Can I eat this?

Predicting an undocumented mushroom's edability with AI

Have you ever been in the situation where you were lost in the woods, starving, and you run into a mushroom that may or may not be edible? Fortunately for you, you have your cell phone, a stable connection to, and a convenient mushroom edibility dataset! In this situation, your only hope for survival is to train an AI to predict whether or not the mushroom is edible! Let's get learning before you starve!


Before starting, make sure you have a Vemity account. This is the AI as a Service tool we will be using to train and inference the AI. If you don't have an account, create one here. You'll also need to download the dataset we'll be using.


1. Navigate to the my models page on Vemity.

2. Click the New Model button at the top right of the page.

3. Our dataset is all data, meaning that every cell in every row represents something else. It is not an image, it is not a full sentense of text, it is simply a letter or number corresponding to something else. Click Data Classifier.

4. Name your AI "Mushroom Prediction" or whatever else you want to call it. I don't really care. Beneath that, write a one sentence description as to what the AI will do. This helps identify the AI within your organization and helps our system learn and get better. To predict whether or not a mushroom is edible or poisonous.

5. Click Upload your training data

6. Click the upload button and find where you saved the dataset.

7. Here we need to tell the system a little bit about our data. It may help to open up the dataset and follow allong with what we are entering.
  1. If you scroll through our dataset, you will find an occasional ?. This is a symbol representing that, for whatever reason, there was no result for that cell. This is okay and pretty typical, so we can handle it here.

    Enter ? here.

  2. Does our dataset include strings? In other words, is there anything in the dataset other than numbers? In this datset, yes.

    Mark this as true.

  3. Should we drop any columns? When you train an AI, it's very sensitive to data. If there is any data in the dataset that does not directly apply to the desired prediction, it should not be included. ID columns should always be dropped, as they do not contribute to the prediction.

    Drop the id column.

  4. Finally, which column do we want to predict? The class column is what corresponds to the mushroom's edability. e means edible, p means poisonous.

    Select the class column.

8. Here we can choose how to train the AI. In this tutorial, we are going to choose Optimal Training.

9. We can see on this page that each epoch, will charge 407 credits. An epoch means everytime the AI reads through the entire dataset. This dataset should take no more than 15 epochs to train to a good accuracy. This will charge us 1219 credits at most to train. Because we are using Optimal Training that means that if the AI trains before we reach 15 epochs, it will automatically cut it off and save us credits.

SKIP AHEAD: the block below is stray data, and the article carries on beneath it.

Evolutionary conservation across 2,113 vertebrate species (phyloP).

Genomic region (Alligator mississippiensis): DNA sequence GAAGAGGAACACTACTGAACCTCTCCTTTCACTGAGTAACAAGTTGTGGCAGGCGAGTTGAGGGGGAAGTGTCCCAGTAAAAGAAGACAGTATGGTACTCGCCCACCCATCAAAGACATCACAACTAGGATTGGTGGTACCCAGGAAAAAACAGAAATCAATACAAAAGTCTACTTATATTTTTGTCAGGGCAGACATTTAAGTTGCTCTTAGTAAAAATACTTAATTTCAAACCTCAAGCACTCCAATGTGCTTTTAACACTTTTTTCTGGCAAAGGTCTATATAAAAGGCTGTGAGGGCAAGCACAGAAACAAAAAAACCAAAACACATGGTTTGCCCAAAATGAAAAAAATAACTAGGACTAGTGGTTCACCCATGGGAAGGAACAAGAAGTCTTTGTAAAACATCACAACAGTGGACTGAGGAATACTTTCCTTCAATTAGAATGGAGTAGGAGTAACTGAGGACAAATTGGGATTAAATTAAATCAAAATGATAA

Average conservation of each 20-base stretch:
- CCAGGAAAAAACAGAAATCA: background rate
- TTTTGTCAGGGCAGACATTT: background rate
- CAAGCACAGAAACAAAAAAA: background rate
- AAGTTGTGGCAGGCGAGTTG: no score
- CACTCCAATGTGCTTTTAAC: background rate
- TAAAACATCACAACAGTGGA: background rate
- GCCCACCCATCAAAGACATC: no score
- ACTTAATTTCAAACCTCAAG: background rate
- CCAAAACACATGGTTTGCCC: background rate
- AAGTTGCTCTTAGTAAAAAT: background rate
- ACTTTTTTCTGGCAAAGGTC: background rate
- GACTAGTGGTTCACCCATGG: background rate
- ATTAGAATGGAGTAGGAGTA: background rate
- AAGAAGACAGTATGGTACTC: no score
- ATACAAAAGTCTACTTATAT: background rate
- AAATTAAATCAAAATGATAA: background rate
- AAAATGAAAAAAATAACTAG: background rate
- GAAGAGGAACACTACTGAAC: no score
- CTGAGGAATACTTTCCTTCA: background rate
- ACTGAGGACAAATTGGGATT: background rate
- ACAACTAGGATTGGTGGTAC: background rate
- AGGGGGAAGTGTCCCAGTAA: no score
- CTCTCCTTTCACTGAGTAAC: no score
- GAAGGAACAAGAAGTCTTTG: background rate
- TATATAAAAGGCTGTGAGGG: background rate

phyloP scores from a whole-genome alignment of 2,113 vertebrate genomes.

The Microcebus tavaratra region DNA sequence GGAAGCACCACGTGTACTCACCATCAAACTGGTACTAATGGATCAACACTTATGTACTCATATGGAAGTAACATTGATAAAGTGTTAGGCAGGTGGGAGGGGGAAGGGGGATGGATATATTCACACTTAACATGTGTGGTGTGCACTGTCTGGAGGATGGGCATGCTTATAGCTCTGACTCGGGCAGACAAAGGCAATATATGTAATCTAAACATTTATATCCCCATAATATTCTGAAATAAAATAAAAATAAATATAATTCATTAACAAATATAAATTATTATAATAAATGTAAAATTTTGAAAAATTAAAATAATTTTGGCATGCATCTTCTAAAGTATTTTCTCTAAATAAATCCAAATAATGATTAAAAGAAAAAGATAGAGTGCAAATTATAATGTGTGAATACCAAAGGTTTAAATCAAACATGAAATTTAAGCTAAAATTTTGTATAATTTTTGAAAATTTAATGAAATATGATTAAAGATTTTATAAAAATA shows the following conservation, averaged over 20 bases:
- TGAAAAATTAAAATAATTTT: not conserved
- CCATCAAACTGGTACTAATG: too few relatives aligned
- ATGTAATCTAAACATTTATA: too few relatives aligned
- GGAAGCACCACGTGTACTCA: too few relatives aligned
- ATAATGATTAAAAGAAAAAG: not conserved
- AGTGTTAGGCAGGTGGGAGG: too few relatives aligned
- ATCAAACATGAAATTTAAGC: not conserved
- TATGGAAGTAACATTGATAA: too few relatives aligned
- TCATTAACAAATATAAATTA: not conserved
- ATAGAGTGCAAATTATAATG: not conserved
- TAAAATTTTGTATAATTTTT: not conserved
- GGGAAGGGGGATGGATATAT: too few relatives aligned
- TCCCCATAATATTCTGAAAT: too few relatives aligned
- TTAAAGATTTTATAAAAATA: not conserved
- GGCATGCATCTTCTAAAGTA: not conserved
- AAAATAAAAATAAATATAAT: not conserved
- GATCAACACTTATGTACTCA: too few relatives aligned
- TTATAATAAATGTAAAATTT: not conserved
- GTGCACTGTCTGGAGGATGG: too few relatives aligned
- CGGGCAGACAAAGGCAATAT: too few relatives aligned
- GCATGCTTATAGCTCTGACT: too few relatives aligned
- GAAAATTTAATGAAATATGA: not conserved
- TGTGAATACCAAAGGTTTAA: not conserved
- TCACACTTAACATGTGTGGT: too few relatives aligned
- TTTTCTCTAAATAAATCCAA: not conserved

10. When you're ready, click train. Your results will pop up when it's done training. It's pretty easy to get 100% accuracy on this dataset. That doesn't mean it will always be 100% right, but when it was tested against 10% of the dataset, it got every prediction correct.


You're basically done! At this point, the AI has been trained. All you need to do from here is use it! There are two ways to do that:


To test the AI before you put it in your software, navigate to the models page, find your new AI, then click view. On this page, you can view some insights on the AI. Most importantly, at the bottom of the page, you can test the AI by sending in JSON formatted data.

Try testing ["b","s","n","t","p","f","c","n","k","e","e","s","s","w","w","p","w","o","p","k","s","u"].

If all goes well, you should recieve something like this:
	"converted_score": [
			"confidence": 0.9997950196266174,
			"selection": 0
	"error": "none",
	"raw_score": [

Firstly, the converted_score dictionary represents the index of the result chosen. This corresponds to the array just above the response box.

The error field will offer help if your model is underperforming.

Finally, the raw_score dictionary tells you the percentage likelihood (as predicted by the AI) of each result. This corresponds with the results array above as well.


When you're using your AI in your software, you'll need to use our API. This is simple! You are going to send an HTTP POST request to The content should be contained in a JSON body in the following format.
    id: "YOUR_MODELS_ID",
    input: [["input","data"],["as","a","2D","array"]],
    email: "YOUR_EMAIL",
    key: "YOUR_API_KEY"

Your model's ID, and your API key can both be found on the model view page.

It's also important to note that the input data should be placed in a two-dimensional array. This is an array with other arrays in it. The internal arrays should have the data you want the AI to process. Multiple internal arrays will produce multiple results. This allows you to inference a number of times in one API request.

To test it out, try it in a curl request. Paste the following into your terminal and change the neccessary values.

  curl -H "Content-Type: application/json" -X POST -d '{"id": "YOUR_MODELS_ID","input": [["b","s","n","t","p","f","c","n","k","e","e","s","s","w","w","p","w","o","p","k","s","u"]],"email": "YOUR_EMAIL","key": "YOUR_API_KEY"}'

You're done!

The next step is all up to you. Think of great ways to apply this knowledge and the Vemity platform.

If you're stumped or want help with your idea, send a support request on our support page.

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